Jay Trainer was appointed as the Executive for Agency Services effective June 2013. As such he is responsible for NARA's nationwide efforts to service the ongoing records management needs of Federal agencies and to represent the public's interest in the accountability and transparency of these records. Agency Services is comprised of the Office of the Chief Records Officer, the Federal Records Centers Program, the Information Security Oversight Office, the National Declassification Center, and the Office of Government Information Services.
Jay is a career NARA employee having started as a student trainee at the Dayton Federal Records Center in 1988. Upon reassignment to Washington, DC, in 1991 he held a progression of management analyst and financial analyst positions at headquarters offices for the Federal Records Center, Records Management, and Regional Archives programs and the Washington National Records Center. Since 2004, Jay served as Assistant Director for the Federal Records Centers Program (FRCP). As the Assistant Director, Jay had oversight authority for four lines of business: Operations, the National Personnel Records Center, Customer Relations Management, and Business Development. He also exercised daily authority over staffing, finance, facilities, and administrative functions as well as a lead role in FRCP strategic planning efforts. Jay also served as a member of the NARA Strategic Support Team assisting with strategic planning and benchmarking efforts.
Jay holds a BA in History from the University of Dayton and an MA in American History from George Mason University.
Mayer brings to this assignment more than 20 years of experience working in dynamic research environments, most recently having served as the University Librarian at American University in Washington, DC. In this role, Mayer connected the University Library fully to the work of the university through strong leadership, innovative visions for today’s technology-driven research environments, and a passionate focus on the customer. While at American University, Mayer led his faculty and staff through a collaborative transformation that led to unprecedented achievements in customer satisfaction with the library’s research collections and services. With the mission statement of “We Enable Success” Mayer brought vision and energy to his work at American that resulted in the redesign of physical research spaces and new opportunities for both virtual and face-to-face service delivery.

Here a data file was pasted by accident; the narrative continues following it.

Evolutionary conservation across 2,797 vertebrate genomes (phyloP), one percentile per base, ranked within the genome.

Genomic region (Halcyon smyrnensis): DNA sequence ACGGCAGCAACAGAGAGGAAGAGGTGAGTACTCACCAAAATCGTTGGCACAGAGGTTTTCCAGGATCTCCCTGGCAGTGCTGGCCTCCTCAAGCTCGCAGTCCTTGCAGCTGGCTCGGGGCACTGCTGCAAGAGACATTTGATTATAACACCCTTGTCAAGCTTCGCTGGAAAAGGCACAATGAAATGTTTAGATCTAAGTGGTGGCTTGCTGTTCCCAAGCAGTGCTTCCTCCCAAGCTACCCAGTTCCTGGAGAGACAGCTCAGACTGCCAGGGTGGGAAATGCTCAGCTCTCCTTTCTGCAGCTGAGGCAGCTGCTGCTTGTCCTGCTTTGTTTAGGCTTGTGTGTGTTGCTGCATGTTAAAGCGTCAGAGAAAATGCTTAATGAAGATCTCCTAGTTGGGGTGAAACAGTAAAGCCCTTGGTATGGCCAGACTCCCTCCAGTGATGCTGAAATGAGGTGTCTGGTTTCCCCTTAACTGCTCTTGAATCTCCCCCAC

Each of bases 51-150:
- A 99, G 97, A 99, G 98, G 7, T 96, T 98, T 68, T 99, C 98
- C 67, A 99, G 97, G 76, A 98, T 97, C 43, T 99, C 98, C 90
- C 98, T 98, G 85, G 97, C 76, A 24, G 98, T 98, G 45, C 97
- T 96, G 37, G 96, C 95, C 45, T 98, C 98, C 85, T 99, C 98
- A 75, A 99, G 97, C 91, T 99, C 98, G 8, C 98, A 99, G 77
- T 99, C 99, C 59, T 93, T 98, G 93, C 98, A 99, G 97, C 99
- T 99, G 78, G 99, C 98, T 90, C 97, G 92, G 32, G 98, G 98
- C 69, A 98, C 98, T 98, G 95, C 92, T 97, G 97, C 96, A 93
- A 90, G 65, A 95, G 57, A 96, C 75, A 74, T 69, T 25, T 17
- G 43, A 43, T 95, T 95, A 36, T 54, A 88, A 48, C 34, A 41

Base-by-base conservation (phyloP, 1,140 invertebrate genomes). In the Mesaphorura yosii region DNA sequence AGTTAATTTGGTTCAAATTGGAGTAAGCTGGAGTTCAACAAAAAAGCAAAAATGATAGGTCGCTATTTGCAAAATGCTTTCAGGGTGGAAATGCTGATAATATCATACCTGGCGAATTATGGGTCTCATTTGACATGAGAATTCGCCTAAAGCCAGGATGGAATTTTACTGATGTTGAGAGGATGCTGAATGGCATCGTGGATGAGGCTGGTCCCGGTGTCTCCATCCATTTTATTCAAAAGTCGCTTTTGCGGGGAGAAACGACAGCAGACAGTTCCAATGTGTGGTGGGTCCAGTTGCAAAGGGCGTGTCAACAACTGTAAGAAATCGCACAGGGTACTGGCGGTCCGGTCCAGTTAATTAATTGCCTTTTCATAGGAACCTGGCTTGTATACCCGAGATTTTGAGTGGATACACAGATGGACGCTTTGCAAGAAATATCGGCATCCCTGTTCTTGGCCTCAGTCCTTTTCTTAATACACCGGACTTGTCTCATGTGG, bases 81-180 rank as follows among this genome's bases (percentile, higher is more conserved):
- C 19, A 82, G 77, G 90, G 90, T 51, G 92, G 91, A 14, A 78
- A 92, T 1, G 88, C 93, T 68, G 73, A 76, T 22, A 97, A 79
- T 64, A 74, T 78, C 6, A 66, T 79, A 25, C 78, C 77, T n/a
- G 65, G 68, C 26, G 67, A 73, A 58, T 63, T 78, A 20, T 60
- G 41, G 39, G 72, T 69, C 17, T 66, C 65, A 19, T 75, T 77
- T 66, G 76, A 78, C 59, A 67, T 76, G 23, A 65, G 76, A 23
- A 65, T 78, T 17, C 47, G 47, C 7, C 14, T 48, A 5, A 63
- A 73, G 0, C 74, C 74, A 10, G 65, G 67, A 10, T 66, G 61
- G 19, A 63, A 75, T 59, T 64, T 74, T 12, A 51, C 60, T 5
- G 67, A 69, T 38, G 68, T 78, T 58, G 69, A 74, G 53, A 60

Prior to his work at American University, Mayer served from 2001 to 2007 as the Associate University Librarian for Information Technology and Technical Services at George Washington University. He was directly responsible for the development, implementation, and integration of information technology services across the entire library system operation. He also served as an adjunct faculty member for the School of Library and Information Science at Catholic University.
Mayer’s library career began in 1990 at the Massachusetts Institute of Technology Libraries, and later moved to the Harvard Business School Library as access services manager. He came to DC in 1999 to serve as the systems librarian for public services for the Washington Research Library Consortium. Mayer is an international speaker and leader on the changing face of services in research organizations, management of organizational change, and innovative applications of technology in information systems. He was George Washington University’s first Frye Leadership Institute Scholar in 2005. He earned a BA in English Literature from the University of Washington and a MLS from Simmons College in Boston.
Prior to working in academic libraries, Mayer worked in a variety of occupations, including vineyard management, cattle ranching, and residential construction. His interests include ocean ecology, music, and next-generation learning systems.
Dr. Jim Gardner was appointed the Executive for Legislative Archives, Presidential Libraries, and Museum Services effective August 15, 2011, and provides executive direction, guidance, strategic coordination, and evaluation of NARA's national education and exhibits programs, the Center for Legislative Archives and the Presidential Libraries system. Dr. Gardner brings to this assignment over 30 years of experience leading complex national, public and private organizations that span the historical, cultural, museum, library, archival, and educational communities. Most recently, he has spent over 12 years working at the Smithsonian Institution's National Museum of American History (NMAH). Since 2009, he has served as the Senior Scholar, overseeing collections and research planning and working on pan-Smithsonian initiatives. Dr. Gardner previously served as Associate Director for Curatorial Affairs at NMAH, with responsibility for the Museum's collecting, research, and exhibition development as well as its involvement with Smithsonian Affiliates and the Smithsonian Institution Traveling Exhibition Service. Prior to his appointment at the museum he served as Deputy Executive Director of the American Historical Association. He also served as Director of Education and Special Programs for the American Association for State and Local History. Dr. Gardner holds Doctorate and Masters Degrees in History from Vanderbilt University and an undergraduate degree in History from Rhodes College.